New product project: Tumbler with a sugar indicator / Sticky toilet seat cover

Two groups of the students who took the course, Design Marketing 2013 Fall, made their interesting presentations.



1. SugaVoid (made By Geon Lee, Minhyeong Park, Minji Hwang, Donggyu Jung, and Jiyun Kim)


Problem: WHO(world health organization) suggests that sugar intake should be less than 50g for adults and less than 35g for kids. However, since students drink about 2 cans of soft drinks a day, consuming 50g of sugar, and then intake additional sugar from other foods, they usually go beyond the recommended amount of sugar per day.  The students took research of 25 randomly selected people and found that people are willing to adjust the amount of sugar that they take when they recognize that they are taking too much sugar. How do they help people notice how much sugar they take a day?

Solution: They propose a tumbler called SugaVoid which measures and indicates how much sugar is included in the liquid. In particular, it indicates the amount of sugar visually (sugar cubes) rather than verbally (grams) and communicates this information with other applications to help consumers keep track of and their sugar consumption.



2. Sticover (made by By Jihwan Hong, Seorin Jeong, Jaemyun Park, Ikhwan Kim, and Seunghye Ryu)


Problem: People desire to use clean toilets in public spaces. However, the market does not satisfy rapidly growing customer needs of hygiene.

Solution: They propose a sticky toilet seat cover called Sticover. In the present, competitors focus on either price or comfortableness. For example, Hyzen and Cleancover are relatively easy to use but expensive, whereas Sanicool is cheap but uncomfortable. Their proposed Sticover is not only comfortable but also reasonably priced. It specifically targets the business owners who want to provide clean experience to their customers. They consider conducting a cost leadership strategy with other 4p marketing mix, and position sticover as a mandatory item.

Ground level traffic lights help pedestrians be safe

Tactile paving is a system of textured ground surface indicators. It aims to assist pedestrians who are blind or visually impaired (see Wikipedia) and is also called truncated domes, detectable warnings, Tactile Ground Surface Indicators, or detectable warning surface. In Seoul, Korea, some of the tactile pavings light up at night. Interestingly, its color turns the same color with the traffic light; it turns red when the traffic light is red, and it is green when the traffic light is green.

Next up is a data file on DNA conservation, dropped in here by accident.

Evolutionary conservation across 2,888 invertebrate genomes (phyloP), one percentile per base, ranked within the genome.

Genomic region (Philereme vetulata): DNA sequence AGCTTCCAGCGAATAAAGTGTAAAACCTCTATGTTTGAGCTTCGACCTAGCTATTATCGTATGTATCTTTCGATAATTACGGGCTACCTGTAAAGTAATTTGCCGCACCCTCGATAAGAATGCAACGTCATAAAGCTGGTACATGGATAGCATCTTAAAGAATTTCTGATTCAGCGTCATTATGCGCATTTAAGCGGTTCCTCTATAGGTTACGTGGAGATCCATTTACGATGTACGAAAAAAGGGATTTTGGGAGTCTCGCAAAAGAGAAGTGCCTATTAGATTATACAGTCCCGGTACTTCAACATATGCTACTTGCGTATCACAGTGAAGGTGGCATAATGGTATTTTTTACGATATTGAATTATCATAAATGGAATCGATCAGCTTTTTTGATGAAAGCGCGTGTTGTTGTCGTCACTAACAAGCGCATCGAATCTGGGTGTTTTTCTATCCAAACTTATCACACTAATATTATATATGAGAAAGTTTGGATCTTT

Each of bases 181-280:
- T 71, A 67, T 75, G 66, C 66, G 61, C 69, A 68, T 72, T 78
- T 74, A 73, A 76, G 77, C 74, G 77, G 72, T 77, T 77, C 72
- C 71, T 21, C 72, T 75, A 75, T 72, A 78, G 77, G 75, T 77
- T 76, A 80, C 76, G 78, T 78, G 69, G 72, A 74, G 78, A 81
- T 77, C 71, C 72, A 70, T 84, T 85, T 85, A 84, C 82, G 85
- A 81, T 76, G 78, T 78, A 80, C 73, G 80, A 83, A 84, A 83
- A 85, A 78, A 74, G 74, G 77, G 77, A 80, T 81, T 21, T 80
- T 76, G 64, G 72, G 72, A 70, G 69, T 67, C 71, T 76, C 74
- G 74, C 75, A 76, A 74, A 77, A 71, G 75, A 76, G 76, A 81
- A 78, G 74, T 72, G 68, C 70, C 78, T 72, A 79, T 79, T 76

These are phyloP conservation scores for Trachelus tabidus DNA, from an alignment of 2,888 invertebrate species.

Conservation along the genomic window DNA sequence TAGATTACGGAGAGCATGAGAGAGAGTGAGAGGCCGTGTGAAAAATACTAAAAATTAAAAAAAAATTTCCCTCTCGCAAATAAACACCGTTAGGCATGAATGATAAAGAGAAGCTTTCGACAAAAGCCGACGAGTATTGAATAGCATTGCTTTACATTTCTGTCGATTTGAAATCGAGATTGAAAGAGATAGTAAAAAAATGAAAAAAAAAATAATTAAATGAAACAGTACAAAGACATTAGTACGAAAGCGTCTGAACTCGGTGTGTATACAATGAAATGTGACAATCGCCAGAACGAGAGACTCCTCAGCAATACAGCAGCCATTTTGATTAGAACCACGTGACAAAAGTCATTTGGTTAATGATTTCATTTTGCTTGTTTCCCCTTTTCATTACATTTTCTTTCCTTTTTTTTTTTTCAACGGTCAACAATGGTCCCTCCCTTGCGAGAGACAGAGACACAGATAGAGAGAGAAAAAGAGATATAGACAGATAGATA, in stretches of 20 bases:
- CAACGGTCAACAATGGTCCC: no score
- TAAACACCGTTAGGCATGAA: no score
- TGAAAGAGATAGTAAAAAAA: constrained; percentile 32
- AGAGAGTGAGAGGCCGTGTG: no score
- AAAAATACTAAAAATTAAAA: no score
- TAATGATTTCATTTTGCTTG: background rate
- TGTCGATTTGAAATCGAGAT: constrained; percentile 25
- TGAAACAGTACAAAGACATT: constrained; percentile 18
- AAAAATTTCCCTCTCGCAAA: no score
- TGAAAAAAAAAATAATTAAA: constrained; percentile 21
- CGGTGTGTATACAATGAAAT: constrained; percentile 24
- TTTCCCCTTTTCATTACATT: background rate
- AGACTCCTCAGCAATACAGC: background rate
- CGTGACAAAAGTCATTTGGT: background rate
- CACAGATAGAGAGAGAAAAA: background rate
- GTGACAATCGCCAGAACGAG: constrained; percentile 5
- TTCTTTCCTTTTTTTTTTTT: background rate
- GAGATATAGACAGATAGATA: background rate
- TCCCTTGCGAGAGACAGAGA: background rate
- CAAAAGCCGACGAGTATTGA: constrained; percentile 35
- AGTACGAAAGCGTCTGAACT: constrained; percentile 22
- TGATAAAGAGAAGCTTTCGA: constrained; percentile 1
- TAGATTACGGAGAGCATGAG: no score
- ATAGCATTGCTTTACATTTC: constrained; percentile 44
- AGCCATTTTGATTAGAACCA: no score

DML_tactitle paving 01   DML_tactitle paving 02   DML_tactitle paving 03

This lighting system will not only benefit visually impaired pedestrians; it will also enhance the safety of the pedestrians who are distracted by their own tasks (e.g., listening music by earphones or sending text messages by their smart phones)!

How can we learn and acquire skills?

20131014_Stellan Ohlsson @ SKKU_Skill acquisition (2)

Stellan Ohlsson, Professor in Psychology at University of Illinois at Chicago visited COGENG (Cognitive Engineering Lab) at SKKU and gave a speech on skill acquisition. He introduced his own work of learning from errors in which he argues that, in order to acquire or specializes in a certain skill (e.g., changing a lane to the left while driving), people should not only perform a certain task (e.g., turning the steering wheel to the left) but also detect and correct errors (e.g., turning the steering wheel to the left only when a car behind approaches). According to his constraint based approach, a skill is acquired only when a certain action with a negative outcome is unlearned (e.g., turning the steering wheel to the left slowly so that being hit by the car behind).

Certainly, there are many more ways to acquire skills. According to his review paper published in 2008, there are at least nine different ways of how people acquire skills.

1. Internalize direct instructions

2. Generalize from specific examples

3. Analogize to prior skill knowledge

4. Reason from prior declarative knowledge

5. Encode results of heuristic search

6. Strengthen positive outcomes

7. Unlearn actions with negative outcomes

8. Discover short cuts in execution histories

9. Accumulate statistical information

Preference reversal of environmental friendly product

Joo @ PHBS

  • “Preference Reversal of Environmental Friendly Product,” Presented at the HSBC Business School, Peking University, ShenZhen: China, October 30, 2013.

Do consumers like the environmental friendly products they buy? My colleague, Bohee, and I borrow the literature from the Behavioral Decision Theory and argue this is not always the case; consumers often choose the green product even though it does not work well. This suggests that, in some cases, environmental friendliness could be merely a marketing gimmick.